Yates suggests that “US soccer has been achieving its mission” of growing the game. He points out that “the original NASL failed disastrously”, which is why the PLS are necessary and were implemented. He suggests that the USSF is not alone in having standards, and the English FA regulates stadia size and the financials of owners “because they don’t want leagues to fail.”
Yates suggests that objective standards have been there for a long time, and that NASL not liking those standards does not mean it is a violation of the Sherman Act.
Kessler is on the microphone again.
Kessler cites the Allied Tube antitrust case as a precedent and says that USSF has not stated non-partisan as a regulating body. Kessler suggests that the USSF is the only soccer governing body that has tied themselves financially to a competitor they intend to regulate. He suggests that USSF forfeited their impartiality when they did this.
Judge Brodie asks why the PLS are not pro-competitive.
Kessler points out that the burden for USSF is to go beyond “because I say so.” He suggests a line item justification. He suggests the reason for the PLS is because competition is seen as risky, which is fundamentally not a pro-competitive stance.
Kessler points out that FIBA (basketball governing body) does not regulate professional basketball. He uses the example of the ABA, which ultimately merged with the NBA in a free market environment.
Kessler takes issue with the USSF’s assertion that they have the balance of hardship because they will not get antitrust lawsuits from amateur leagues because the Stevens Act protects them on the issue of amateur soccer.
Kessler reminds Judge Brodie that all NASL seeks today is an injunction so they can continue with their plans for 2018 and with the lawsuit.
Kessler points out the curiosity that USSF has yet to make a decision on USL’s Division II sanctioning despite the 30 day extension for USL having passed by. Kessler suggests this is intentional, aimed at improving the optics of this situation to the court.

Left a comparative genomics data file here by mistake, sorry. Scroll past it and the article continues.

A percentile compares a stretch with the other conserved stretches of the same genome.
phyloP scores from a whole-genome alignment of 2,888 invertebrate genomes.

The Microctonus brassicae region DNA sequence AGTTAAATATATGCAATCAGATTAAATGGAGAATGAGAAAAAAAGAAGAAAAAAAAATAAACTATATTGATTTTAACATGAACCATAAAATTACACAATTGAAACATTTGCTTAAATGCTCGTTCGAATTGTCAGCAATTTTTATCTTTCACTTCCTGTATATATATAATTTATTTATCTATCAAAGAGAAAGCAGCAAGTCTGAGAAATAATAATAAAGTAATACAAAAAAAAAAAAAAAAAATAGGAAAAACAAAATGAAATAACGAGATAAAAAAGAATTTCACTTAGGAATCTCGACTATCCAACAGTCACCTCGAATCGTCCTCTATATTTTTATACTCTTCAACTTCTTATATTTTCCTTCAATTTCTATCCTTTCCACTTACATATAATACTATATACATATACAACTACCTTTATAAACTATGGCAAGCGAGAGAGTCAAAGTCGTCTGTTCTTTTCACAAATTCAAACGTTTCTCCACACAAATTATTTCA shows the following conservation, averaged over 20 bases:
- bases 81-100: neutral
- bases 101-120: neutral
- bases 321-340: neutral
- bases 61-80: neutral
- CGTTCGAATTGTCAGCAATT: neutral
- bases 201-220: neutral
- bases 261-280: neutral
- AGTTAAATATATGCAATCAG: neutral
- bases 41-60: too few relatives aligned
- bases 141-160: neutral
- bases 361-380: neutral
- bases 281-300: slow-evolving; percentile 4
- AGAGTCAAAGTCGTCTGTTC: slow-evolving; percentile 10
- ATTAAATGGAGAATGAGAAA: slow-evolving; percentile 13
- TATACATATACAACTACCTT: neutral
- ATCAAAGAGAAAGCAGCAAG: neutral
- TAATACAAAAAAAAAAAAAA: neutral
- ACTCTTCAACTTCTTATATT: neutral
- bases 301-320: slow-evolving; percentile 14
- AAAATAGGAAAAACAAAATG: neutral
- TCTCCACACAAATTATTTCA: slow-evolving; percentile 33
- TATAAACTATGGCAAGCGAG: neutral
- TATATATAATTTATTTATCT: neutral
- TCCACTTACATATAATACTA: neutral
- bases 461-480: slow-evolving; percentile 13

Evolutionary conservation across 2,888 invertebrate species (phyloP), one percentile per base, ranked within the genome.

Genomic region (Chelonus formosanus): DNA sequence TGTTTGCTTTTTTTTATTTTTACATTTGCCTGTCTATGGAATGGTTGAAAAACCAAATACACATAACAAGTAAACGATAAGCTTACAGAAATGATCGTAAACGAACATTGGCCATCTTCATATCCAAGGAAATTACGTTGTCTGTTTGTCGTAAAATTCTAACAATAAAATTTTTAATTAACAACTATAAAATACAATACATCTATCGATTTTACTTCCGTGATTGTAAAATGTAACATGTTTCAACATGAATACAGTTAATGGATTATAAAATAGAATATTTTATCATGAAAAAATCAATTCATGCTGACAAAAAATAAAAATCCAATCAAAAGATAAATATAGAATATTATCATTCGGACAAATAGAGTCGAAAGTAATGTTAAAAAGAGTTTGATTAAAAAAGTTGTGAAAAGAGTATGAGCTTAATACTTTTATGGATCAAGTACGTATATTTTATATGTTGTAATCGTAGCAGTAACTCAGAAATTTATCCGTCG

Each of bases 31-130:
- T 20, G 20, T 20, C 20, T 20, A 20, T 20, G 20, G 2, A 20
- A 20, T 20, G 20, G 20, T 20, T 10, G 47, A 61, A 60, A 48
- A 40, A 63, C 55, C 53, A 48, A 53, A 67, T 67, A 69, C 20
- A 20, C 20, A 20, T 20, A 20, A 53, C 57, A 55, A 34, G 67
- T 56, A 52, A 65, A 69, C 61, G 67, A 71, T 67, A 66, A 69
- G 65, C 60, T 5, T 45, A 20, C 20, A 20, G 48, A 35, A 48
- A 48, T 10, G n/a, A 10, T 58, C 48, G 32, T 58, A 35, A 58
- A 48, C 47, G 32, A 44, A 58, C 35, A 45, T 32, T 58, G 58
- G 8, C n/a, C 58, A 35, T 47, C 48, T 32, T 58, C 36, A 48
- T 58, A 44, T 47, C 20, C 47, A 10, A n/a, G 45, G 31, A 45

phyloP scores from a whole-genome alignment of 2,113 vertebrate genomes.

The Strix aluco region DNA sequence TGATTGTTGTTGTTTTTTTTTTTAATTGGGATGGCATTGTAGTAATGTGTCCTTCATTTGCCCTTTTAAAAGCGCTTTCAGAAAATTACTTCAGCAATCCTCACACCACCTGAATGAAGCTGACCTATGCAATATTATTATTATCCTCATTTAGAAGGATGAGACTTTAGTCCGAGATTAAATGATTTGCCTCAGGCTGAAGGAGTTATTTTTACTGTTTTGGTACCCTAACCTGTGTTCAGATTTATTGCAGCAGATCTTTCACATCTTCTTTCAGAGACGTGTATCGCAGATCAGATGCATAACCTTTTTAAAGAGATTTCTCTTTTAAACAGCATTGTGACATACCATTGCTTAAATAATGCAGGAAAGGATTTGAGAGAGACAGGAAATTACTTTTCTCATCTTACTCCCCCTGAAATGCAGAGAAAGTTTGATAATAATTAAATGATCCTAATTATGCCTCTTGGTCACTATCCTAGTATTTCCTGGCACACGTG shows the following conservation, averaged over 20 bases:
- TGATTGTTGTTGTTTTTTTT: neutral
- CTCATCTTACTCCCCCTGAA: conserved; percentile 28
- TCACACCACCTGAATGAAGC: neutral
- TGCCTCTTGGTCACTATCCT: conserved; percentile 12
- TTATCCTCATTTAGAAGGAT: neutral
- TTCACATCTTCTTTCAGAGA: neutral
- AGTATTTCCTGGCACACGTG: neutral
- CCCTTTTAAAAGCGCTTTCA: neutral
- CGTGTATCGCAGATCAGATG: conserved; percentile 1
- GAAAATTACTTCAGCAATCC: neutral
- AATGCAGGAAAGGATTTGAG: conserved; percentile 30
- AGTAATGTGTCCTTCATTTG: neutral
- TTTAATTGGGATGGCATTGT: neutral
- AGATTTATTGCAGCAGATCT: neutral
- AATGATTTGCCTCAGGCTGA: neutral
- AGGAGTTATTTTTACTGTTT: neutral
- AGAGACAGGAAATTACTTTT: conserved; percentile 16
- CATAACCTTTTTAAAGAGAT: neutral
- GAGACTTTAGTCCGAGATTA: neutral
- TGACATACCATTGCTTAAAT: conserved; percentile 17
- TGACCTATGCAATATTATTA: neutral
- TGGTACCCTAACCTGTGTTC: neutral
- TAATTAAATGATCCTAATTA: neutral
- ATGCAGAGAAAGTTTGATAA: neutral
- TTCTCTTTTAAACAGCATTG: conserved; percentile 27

Kessler points out that the NASL is OK with USSF making rules about issues like doping, or how to handle concussions but not rules that restrict competition.
Kessler asserts that USL’s expenses are lower because they are paying players less and providing lower quality soccer. He points out that there are two international players in the courtroom (David Ochieng and Lucky Mkosana) who would not join a team in a Division III league. Kessler suggests that NASL has higher losses than USL because they are paying to provide a higher quality soccer product to eventually compete with MLS.
Kessler suggests that when NASL was denied Division I sanctioning when it applied in 2015, the basis was time zones and team waivers. The result of this denial was that NASL lost teams to MLS and USL. He points out that Malik of NCFC is joining USL because he wants to be in a Division II league.
Kessler suggests that this is not like the drug industry or a safety issue that USSF is regulating with the PLS. He points out that USSF’s economic ties with MLS make them conflicted.
Kessler recaps his positions:
- The PLS are an agreement/contract in the context of the antitrust issue, and NASL was forced to comply with them because without a FIFA sanction you cannot run a credible league
- The situation is anti-competitive because USSF is favoring one party more. They are not acting as an unbiased regulator. NASL believes the effect USSF claims of the PLS is not pro-competitive. They could have rules without requirements on numbers of markets and on time zones
Next steps: The USSF will submit more documents tonight or tomorrow morning functioning as a response to the documents NASL submitted in its reply to USSF prior. NASL got a slap on the wrist from Judge Brodie at the beginning for that, and USSF similar pushed the envelope by referencing items they will introduce in the next document dump in their presentation. Kessler will have the opportunity to write the court a letter that the court will consider pointing out any inaccuracies in USSF’s submissions.
Judge Brodie stated that she will aim to make a decision on the injunction this week.